Updated: Jul 10
After a tumultuous few months, the New York State legislative session finally ended in late June. While there were several key victories, overall this session was marked by disagreements between the Governor’s office and the legislature, most notably over potential solutions to New York’s ongoing housing crisis, and a delayed budget that resulted in rollbacks to New York’s bail laws. Read on for an update on where our legislative priorities ended up this session, and what’s up next for the Labor-Religion Coalition of New York State!
End Medical Debt
In late June, the Fair Medical Debt Reporting Act (A.6275A) passed the Assembly! The bill passed through the Senate in May, and it is now up to the Governor to sign this critical piece of legislation into law. Once signed into law, medical debt will no longer be reported to credit reporting agencies or show up on any New Yorker’s consumer credit report.
Since 2020, the #EndMedicalDebt campaign has been working to alleviate the problem of medical debt in New York State. Medical debt is a serious problem, affecting nearly 100 million Americans across the country. In the last five years, hospitals in New York State have sued more than 52,000 patients; of those 52,000 patients, 4,800 had liens placed on their homes, and thousands more have had their wages garnished in order to pay outstanding medical bills. There are also racial disparities associated with who is burdened by medical debt, with a higher percentage of Black and Hispanic/Latinx Americans carrying medical debt when compared to their white counterparts.
The passage of the Fair Medical Debt Reporting Act marks a huge victory for the #EndMedicalDebt campaign, and we will continue to advocate for the bill until Governor Hochul signs it into law. This follows on last year’s major success in getting New York State to ban the use of home liens and wage garnishment to collect medical debt.
Unfortunately, the Ounce of Prevention Act—another legislative priority for the #EndMedicalDebt campaign—did not make it to a floor vote in either the Senate or Assembly this session. The bill would help prevent medical debt by making hospital financial assistance more accessible to patients. Though the state budget did include one of our demands, to create a standard application for financial assistance to be used at all New York hospitals, we will continue to fight for this bill during the next legislative session.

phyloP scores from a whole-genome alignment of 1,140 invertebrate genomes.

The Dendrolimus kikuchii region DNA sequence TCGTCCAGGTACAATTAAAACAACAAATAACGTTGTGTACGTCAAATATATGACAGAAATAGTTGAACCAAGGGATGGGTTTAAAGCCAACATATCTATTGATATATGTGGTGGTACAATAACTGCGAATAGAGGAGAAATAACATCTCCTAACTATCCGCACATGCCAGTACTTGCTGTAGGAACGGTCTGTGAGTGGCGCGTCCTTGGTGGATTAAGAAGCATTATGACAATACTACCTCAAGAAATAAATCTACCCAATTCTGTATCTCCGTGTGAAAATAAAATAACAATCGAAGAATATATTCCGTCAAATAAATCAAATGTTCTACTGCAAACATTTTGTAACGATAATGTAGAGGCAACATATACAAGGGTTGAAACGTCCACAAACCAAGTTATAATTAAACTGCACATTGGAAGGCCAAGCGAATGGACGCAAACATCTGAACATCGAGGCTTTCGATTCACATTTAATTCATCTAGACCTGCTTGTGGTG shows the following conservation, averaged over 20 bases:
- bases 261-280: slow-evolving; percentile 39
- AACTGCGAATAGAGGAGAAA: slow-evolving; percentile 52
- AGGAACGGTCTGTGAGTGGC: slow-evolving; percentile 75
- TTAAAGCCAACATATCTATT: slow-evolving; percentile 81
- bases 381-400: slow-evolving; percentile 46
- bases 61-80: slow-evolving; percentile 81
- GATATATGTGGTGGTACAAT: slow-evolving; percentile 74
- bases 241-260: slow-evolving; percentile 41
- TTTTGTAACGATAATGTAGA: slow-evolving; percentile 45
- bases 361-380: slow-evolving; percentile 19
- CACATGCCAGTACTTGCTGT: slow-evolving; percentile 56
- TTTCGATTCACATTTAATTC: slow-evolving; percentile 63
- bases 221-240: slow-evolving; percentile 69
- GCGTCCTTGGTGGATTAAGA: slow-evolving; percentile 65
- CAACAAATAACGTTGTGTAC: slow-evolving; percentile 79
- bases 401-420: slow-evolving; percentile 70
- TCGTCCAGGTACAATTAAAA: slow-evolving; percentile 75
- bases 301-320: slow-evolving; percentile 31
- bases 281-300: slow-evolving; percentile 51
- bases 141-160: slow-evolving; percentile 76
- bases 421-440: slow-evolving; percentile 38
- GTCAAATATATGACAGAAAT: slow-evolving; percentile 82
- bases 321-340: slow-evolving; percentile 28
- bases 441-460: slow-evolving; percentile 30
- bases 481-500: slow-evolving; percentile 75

Unfortunately, lawmakers in Albany were able to pass an eleventh-hour bill, S7564/A7760, that drastically changed the Public Campaign Finance Program. After two decades of fighting for a statewide system of public financing—resulting in the most robust small donor public financing program in the country—this bill undermines the program’s core purpose: to empower the voices of everyday New Yorkers, who for too long have been drowned out by the big money checks of the wealthy and well-connected. Gov. Hochul has the opportunity to protect the Public Campaign Finance Program by vetoing the bill.
Despite this setback, the Public Campaign Finance Program remains a crucial tool in making democracy more equitable and accessible in New York State, even if the legislature’s harmful changes stand. As such, we will continue to advocate that the Public Campaign Finance Program remains in effect for the 2024 elections and that candidates and voters make use of it, even as we continue the fight to restore the program to its original intention, which is to amplify the voices of New York’s small-dollar donors.
Housing Justice for All
Despite housing affordability consistently polling as a top issue of concern for New Yorkers, elected officials in Albany failed to reach a deal on a housing package during this legislative session. This means, effectively, that once again the real estate lobby was able to kill the Good Cause Eviction and Housing Voucher Access Program bills, in spite of the fact that every tenant in New York State deserves basic protections from rent-gouging, harassment, and no-fault evictions, and the fact that every New Yorker experiencing housing instability deserve an immediate pathway to stable housing.